The Vermont Cynic

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Mental illness: a silent struggle for students

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The National Alliance for Mental Illness has declared the first week of October “Mental Health Awareness Week.”

The week is dedicated to ending the stigma surrounding mental illnesses, and it’s especially important for the one out of four college students who will be diagnosed with a mental illness this year, according to NAMI’s website.

Mental illness may seem to be an issue only for those who are diagnosed, but is in fact much larger.

Seventy-five percent of students with a mental illness never seek help, according to the Mental Health Association of Southeastern Pennsylvania.

Many students consider college to be one of the most challenging and stressful periods of their life.

A 2014 Psychology Today article stated that, in college, “when we look at lifestyle habits—like eating patterns, sexual activity, sleeping and drinking—we see evidence of markedly increasing maladaptive patterns.”

Mark Reck, interim coordinator of the Mind-Body Wellness program at UVM, explained in a March 2016 USA Today College article that, “College students have the opportunity to cultivate the capacity to manage these transitional responsibilities during a sensitive period in their brain development.”graphic-mental-illness

According to NAMI, it’s vital to talk about what comes from these problems because if it is never discussed, the students who are suffering will feel as though they cannot come forward. Of the students who drop out because of their mental illness, 45 percent never sought help for their illness, according to the site.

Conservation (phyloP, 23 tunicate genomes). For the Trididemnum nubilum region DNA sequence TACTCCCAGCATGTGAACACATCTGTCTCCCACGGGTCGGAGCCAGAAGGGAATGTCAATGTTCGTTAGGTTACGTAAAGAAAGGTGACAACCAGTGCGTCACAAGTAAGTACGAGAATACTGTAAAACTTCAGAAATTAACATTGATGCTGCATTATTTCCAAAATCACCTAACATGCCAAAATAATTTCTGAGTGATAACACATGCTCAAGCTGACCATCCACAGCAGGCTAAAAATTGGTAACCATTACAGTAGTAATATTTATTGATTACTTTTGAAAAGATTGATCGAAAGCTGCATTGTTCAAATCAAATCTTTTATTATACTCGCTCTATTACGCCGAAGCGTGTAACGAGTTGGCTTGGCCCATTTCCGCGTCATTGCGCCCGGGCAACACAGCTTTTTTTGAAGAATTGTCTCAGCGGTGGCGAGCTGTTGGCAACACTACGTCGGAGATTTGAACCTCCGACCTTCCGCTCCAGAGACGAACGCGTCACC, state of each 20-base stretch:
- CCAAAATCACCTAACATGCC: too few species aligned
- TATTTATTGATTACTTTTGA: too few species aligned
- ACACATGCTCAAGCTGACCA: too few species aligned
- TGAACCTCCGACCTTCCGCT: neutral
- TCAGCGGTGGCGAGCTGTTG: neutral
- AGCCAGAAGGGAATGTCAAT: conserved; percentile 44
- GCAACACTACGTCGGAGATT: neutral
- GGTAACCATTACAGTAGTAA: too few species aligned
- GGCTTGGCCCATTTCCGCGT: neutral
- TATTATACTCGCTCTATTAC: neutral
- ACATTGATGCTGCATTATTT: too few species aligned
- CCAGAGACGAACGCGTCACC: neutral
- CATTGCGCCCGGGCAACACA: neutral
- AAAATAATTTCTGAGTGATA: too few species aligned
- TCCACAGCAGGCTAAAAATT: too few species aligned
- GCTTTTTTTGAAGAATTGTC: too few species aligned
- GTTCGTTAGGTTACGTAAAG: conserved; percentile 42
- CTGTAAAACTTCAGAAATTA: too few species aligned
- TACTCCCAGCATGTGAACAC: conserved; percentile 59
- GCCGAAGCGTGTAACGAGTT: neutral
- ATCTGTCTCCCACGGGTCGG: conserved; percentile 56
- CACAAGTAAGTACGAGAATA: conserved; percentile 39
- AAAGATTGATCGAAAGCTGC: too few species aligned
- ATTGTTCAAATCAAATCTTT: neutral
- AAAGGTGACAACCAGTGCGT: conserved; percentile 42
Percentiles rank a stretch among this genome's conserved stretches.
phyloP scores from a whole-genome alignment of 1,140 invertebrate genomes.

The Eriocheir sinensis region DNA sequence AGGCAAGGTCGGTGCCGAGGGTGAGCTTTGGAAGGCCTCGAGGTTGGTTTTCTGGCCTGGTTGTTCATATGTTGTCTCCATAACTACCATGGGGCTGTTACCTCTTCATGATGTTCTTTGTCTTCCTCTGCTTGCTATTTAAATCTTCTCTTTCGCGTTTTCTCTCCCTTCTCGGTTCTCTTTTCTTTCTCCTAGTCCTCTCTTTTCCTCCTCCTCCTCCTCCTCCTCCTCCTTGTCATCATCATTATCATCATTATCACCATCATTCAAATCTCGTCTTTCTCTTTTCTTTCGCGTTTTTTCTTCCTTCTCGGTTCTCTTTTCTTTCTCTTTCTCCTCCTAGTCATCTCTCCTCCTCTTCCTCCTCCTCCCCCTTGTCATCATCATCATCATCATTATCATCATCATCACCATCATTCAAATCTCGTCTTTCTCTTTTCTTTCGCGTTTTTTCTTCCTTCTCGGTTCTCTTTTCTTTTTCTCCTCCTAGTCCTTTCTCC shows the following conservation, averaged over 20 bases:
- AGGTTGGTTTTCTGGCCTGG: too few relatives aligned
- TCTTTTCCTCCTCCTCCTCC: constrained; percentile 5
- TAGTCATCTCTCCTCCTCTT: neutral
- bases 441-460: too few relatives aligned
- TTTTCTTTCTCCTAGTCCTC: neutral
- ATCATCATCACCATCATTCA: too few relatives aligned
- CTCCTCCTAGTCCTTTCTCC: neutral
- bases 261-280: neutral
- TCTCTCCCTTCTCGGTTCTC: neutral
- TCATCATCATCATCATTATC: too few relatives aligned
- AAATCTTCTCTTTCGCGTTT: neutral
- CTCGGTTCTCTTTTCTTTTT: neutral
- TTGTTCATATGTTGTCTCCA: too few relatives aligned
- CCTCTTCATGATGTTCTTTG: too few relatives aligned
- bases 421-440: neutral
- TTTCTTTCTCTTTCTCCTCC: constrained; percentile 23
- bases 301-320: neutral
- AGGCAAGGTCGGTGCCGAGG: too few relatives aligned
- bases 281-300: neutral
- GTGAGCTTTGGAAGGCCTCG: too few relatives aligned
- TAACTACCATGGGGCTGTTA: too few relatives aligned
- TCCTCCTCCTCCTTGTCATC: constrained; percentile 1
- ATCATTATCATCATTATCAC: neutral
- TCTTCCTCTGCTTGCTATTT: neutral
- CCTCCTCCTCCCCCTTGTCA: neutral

What should UVM students do about their mental health? A good first step is to address the problem before it starts.

Living Well in the Davis Center features a number of programs and activities, including yoga, meditation and massages meant to alleviate stress and promote a better mental state.

In a March 2016 USA Today College article, Diana Winston, director of Mindfulness Education at the University of California Los Angeles Mindful Awareness Research Center, explained that “Many college students are suffering from anxiety and depression … mindfulness can particularly help people to work with difficult thoughts and emotions.”

The LivingWell page states, “We are dedicated to a holistic approach in supporting the needs of students in their pursuit of creating and maintaining a healthy, well balanced lifestyle.”

LivingWell’s featured events and workshops can be found on the UVM BORED website.

If you enter college with a pre-existing mental illness and that illness becomes too difficult to manage on your own, the next step at UVM is Cousnseling and Psychiatry Services, known as CAPS.

CAPS has three levels of support: Non Urgents, which involves setting up long-term treatment options and discussing a problem that is not immediate; Urgent, a situation where a same-day appointment can be scheduled; and Life Threatening: a situation where emergency services are called.

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Mental illness: a silent struggle for students